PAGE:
Why You Should ALWAYS Stand Firm On Your Walk Away Point In Sales

Written by Sean McPheat | Linkedin thumb

fold one's armsA couple of years ago, I witnessed a great example of negotiating in action, and it taught me a strong lesson.

I was on holiday in Turkey and looking around one of those colourful bazaars where everything known to man (and much unknown) is up for bartering.

A lady had seen this scarf that she fell in love with at first sight.

Of course, the stall-holder had noticed her interest and tried to force the item on her.

The young lady asked how much it was and was quoted 20 Euros.

She said no and offered 5 Euros.

The bartering started and continued back and forth until they were literally only 50 cents apart.

The stall-holder wouldn’t budge, neither would the woman.

So she walked away with her partner.

As she walked past I asked her why she walked away for the sake of 50 cents when it was obvious she wanted it so much.

She said that she had a figure in mind and she wasn’t going above that figure.

As they walked away, we heard a shout from behind us and the stall-holder ran up to the lady and her partner and said he would accept her offer.

She paid what she she wanted to pay and the man gave her the scarf.

This young lady in question won because she knew when she would honestly and truthfully, without any doubt or hesitation, walk away from the deal.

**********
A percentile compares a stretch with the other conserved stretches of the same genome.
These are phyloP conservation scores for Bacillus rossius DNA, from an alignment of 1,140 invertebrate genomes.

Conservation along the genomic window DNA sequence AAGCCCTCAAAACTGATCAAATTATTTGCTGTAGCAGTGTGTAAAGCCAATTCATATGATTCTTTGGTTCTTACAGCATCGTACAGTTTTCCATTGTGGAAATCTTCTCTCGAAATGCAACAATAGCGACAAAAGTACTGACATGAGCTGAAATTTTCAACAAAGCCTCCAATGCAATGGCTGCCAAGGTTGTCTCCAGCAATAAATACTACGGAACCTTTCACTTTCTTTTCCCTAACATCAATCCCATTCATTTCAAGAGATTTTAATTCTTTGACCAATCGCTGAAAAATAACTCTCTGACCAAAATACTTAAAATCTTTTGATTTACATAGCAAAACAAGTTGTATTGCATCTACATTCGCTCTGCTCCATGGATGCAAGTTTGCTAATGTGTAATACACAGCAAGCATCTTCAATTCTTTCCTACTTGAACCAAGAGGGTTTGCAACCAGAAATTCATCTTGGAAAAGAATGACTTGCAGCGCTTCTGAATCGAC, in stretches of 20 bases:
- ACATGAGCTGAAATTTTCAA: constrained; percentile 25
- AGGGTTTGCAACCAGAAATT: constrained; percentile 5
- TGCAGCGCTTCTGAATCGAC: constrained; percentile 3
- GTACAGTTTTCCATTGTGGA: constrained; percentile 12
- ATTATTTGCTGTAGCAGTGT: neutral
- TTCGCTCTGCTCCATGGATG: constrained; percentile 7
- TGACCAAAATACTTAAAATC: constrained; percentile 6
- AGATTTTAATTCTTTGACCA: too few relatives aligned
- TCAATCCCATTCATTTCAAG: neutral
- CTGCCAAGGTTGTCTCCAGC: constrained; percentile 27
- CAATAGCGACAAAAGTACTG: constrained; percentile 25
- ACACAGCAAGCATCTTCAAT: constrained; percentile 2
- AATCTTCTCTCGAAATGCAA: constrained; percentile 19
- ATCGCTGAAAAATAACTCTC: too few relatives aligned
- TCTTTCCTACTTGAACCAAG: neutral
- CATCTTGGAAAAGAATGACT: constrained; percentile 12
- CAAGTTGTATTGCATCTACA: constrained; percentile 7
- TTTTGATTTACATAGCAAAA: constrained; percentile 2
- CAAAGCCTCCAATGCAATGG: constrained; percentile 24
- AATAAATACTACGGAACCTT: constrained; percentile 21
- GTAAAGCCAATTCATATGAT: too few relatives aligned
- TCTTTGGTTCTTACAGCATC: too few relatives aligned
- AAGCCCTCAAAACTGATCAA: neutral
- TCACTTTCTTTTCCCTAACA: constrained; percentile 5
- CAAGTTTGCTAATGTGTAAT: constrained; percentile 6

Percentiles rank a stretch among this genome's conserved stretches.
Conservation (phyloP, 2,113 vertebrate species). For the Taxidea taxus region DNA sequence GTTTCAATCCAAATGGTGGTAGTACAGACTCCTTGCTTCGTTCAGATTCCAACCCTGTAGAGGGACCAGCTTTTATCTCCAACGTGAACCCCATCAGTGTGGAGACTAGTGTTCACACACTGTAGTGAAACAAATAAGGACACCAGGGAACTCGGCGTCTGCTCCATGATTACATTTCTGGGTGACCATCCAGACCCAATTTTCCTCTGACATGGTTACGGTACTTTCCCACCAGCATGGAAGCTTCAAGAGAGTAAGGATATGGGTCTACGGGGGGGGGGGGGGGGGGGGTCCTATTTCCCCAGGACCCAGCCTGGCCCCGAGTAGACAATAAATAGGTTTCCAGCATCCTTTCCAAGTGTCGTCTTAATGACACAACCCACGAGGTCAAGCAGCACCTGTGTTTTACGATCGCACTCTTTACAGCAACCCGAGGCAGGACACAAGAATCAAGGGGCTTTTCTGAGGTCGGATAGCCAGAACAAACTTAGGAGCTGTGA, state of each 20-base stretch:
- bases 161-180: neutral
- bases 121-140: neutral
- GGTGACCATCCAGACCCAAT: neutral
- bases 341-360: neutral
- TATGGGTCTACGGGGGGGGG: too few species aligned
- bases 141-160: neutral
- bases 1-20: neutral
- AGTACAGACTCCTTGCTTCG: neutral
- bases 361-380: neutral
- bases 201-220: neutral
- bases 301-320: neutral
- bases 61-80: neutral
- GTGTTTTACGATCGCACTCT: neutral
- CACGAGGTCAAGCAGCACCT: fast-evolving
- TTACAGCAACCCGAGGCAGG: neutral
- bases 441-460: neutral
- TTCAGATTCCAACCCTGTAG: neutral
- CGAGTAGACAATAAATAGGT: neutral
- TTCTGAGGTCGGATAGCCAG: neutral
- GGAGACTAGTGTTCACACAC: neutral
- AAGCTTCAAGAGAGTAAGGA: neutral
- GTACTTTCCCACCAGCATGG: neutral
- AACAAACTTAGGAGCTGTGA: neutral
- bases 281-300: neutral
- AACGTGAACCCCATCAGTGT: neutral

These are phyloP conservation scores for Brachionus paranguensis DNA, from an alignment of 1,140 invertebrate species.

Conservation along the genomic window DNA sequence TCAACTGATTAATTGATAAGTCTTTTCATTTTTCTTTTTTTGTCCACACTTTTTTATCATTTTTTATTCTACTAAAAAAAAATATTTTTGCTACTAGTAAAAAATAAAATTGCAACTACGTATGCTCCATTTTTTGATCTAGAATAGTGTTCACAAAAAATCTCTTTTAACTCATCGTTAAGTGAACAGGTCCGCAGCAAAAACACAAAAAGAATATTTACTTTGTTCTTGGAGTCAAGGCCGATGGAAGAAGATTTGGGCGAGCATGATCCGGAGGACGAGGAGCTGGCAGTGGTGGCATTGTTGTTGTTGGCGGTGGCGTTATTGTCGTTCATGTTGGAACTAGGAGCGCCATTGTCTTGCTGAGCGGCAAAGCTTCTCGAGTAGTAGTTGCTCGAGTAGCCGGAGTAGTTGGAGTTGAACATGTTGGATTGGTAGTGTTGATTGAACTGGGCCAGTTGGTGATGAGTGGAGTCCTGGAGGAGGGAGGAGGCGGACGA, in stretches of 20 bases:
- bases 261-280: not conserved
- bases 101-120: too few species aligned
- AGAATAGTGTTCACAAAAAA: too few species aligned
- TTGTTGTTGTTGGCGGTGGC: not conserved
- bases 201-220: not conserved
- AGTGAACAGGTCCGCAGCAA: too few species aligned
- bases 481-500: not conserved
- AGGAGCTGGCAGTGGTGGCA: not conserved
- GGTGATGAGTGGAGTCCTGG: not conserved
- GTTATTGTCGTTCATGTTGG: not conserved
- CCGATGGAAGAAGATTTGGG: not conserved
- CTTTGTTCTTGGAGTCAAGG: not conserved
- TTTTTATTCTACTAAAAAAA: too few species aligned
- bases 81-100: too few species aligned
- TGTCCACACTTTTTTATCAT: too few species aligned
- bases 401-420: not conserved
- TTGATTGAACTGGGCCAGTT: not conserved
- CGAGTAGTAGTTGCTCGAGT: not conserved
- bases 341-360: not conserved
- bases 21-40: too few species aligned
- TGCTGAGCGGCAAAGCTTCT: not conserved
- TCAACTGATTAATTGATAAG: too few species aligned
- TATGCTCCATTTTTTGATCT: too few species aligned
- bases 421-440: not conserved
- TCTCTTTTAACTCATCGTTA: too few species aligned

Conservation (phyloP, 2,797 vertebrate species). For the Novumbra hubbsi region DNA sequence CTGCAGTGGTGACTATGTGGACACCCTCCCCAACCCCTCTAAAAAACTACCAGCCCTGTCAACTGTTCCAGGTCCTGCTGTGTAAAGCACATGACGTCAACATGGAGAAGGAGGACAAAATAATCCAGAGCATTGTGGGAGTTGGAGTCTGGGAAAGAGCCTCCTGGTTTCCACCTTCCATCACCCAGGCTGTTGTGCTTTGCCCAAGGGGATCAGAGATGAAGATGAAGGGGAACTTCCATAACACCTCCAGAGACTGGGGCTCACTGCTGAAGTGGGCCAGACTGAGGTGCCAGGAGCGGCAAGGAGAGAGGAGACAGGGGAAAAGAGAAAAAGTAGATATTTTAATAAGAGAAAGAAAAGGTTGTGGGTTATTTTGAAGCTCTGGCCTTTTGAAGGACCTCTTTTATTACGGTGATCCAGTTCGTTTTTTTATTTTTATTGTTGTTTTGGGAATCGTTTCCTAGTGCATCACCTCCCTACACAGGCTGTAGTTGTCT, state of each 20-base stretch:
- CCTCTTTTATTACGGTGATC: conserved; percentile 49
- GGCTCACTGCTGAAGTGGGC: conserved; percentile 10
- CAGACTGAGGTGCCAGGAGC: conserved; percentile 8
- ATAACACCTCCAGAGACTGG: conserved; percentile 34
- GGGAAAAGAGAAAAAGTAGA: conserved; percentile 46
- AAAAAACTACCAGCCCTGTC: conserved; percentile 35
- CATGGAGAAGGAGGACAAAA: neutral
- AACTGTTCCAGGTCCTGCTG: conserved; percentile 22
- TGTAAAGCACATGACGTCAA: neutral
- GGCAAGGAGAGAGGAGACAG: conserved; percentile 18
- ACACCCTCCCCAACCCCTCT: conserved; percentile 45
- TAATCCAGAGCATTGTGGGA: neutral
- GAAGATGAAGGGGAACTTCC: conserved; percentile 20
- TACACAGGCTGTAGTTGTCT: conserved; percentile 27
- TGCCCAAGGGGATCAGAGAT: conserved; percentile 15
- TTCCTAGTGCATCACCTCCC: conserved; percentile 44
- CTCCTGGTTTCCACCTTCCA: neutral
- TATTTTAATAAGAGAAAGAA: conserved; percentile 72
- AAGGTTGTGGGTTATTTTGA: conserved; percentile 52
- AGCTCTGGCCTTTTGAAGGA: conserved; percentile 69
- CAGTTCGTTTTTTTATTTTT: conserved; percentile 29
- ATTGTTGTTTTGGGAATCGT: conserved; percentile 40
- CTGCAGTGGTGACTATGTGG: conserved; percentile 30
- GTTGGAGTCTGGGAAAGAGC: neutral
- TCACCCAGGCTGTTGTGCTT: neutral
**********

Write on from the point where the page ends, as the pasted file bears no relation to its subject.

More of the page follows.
She knew her walk-away point.

When you are negotiating, do you sometimes go beyond the point you said was your ‘last resort’?

What message do you send to the other person if you do?

Naturally the message is that, even though you have said ‘here’s my limit’, they know you are open for more movement.

So, what lessons did I learn that day:

  • Be very clear in your own mind what your walk-away point is. In our experience, no one is ever happy when they go beyond their stopping point
  • Try to figure out what your customer’s walk-away point is. Though they may prefer your proposed solution to still having their problem unsolved, in any influence situation they will have other options. If you push them further, they may walk away.
  • Remember the saying that ‘Those who stand for nothing will fall for anything’. Don’t abandon your principles. When you feel like you’ll need to abandon them, that’s your walk-away point

The lesson I learned that day in Turkey has stuck with me.

I now know that I need to be very firm on my walk-away point with prospects.

Happy selling!


Sean McPheat

Sean McPheat
Managing Director

MTD Sales Training | Image courtesy of Big Stock Photo

450 sales questions free report

Originally published: 11 October, 2016

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